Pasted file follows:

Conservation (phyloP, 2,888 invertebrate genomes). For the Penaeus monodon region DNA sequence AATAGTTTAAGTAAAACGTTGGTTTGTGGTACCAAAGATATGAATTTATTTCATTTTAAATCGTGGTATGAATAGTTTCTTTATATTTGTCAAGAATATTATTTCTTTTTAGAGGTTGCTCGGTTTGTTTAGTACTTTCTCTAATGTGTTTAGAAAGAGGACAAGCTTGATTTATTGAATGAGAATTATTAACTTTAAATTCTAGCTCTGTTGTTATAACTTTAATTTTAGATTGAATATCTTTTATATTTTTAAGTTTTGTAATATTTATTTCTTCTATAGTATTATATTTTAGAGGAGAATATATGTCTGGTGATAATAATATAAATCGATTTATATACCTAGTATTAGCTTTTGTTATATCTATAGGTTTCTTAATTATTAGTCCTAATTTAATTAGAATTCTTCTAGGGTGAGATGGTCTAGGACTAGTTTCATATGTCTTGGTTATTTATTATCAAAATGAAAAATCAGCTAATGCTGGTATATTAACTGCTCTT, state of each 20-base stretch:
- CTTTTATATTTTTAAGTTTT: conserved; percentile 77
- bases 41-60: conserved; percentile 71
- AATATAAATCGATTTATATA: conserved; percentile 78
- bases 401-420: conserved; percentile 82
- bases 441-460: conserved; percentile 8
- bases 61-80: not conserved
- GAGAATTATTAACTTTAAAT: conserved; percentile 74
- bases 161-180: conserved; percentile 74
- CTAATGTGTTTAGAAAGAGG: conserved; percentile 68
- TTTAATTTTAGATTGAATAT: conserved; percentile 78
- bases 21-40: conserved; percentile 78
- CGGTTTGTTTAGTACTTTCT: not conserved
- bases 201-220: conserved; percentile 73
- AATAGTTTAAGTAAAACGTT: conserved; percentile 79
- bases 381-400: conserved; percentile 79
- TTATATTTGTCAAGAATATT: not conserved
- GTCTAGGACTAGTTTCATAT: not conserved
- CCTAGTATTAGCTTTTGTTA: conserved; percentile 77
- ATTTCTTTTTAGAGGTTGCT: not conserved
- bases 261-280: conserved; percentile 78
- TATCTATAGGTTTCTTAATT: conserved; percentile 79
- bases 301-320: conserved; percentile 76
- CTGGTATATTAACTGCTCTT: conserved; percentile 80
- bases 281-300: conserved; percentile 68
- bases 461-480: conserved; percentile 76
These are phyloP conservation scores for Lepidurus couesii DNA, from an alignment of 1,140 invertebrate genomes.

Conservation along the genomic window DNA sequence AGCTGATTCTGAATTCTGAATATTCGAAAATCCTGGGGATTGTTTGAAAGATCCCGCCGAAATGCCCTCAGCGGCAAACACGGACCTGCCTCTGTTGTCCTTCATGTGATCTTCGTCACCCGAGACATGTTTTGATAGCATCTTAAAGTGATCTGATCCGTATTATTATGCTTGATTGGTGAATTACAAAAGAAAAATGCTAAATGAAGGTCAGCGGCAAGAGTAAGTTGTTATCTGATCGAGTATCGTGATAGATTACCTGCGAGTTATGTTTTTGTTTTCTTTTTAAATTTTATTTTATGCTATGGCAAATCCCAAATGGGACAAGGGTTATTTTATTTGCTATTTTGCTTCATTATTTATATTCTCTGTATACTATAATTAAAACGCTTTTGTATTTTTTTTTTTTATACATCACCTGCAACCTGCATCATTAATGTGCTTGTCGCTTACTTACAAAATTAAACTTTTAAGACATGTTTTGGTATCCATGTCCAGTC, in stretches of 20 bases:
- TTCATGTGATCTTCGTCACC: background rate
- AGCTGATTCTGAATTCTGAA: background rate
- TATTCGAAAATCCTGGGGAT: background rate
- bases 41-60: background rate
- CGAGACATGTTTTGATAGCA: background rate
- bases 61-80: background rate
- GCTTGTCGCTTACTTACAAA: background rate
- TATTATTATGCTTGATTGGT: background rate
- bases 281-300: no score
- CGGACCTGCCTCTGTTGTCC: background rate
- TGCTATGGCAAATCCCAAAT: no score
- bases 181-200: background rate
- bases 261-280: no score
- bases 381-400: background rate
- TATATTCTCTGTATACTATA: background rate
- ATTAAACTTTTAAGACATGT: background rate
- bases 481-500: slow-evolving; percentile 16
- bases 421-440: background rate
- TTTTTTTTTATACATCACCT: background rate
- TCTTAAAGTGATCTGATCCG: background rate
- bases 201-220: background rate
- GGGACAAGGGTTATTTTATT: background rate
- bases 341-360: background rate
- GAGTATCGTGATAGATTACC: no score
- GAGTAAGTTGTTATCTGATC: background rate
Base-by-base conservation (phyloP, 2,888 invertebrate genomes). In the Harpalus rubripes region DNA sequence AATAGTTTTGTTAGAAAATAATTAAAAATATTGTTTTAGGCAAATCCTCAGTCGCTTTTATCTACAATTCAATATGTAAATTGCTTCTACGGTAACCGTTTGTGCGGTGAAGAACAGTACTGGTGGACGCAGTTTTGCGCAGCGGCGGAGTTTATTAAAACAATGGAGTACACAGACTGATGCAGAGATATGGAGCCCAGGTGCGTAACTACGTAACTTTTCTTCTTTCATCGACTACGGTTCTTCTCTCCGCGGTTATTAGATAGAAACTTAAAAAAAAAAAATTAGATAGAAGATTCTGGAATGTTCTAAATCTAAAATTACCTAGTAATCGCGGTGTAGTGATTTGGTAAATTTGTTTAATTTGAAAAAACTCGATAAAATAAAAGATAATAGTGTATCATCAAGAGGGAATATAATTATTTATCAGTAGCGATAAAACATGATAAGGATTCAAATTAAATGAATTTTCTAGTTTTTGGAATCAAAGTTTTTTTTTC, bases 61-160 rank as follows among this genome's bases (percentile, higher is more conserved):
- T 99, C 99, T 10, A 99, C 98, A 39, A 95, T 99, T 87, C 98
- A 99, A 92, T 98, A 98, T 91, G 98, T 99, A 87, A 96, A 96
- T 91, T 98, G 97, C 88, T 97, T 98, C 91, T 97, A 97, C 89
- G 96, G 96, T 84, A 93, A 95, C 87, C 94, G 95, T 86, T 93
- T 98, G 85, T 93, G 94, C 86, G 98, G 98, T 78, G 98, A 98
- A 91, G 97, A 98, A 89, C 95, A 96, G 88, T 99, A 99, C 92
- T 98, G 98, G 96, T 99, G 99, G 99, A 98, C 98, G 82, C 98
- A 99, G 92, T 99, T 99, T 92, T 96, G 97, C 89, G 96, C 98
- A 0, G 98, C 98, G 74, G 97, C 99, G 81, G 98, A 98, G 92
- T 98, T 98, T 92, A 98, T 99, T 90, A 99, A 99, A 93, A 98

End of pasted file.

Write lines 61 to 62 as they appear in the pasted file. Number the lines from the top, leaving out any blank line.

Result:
- T 98, G 98, G 96, T 99, G 99, G 99, A 98, C 98, G 82, C 98
- A 99, G 92, T 99, T 99, T 92, T 96, G 97, C 89, G 96, C 98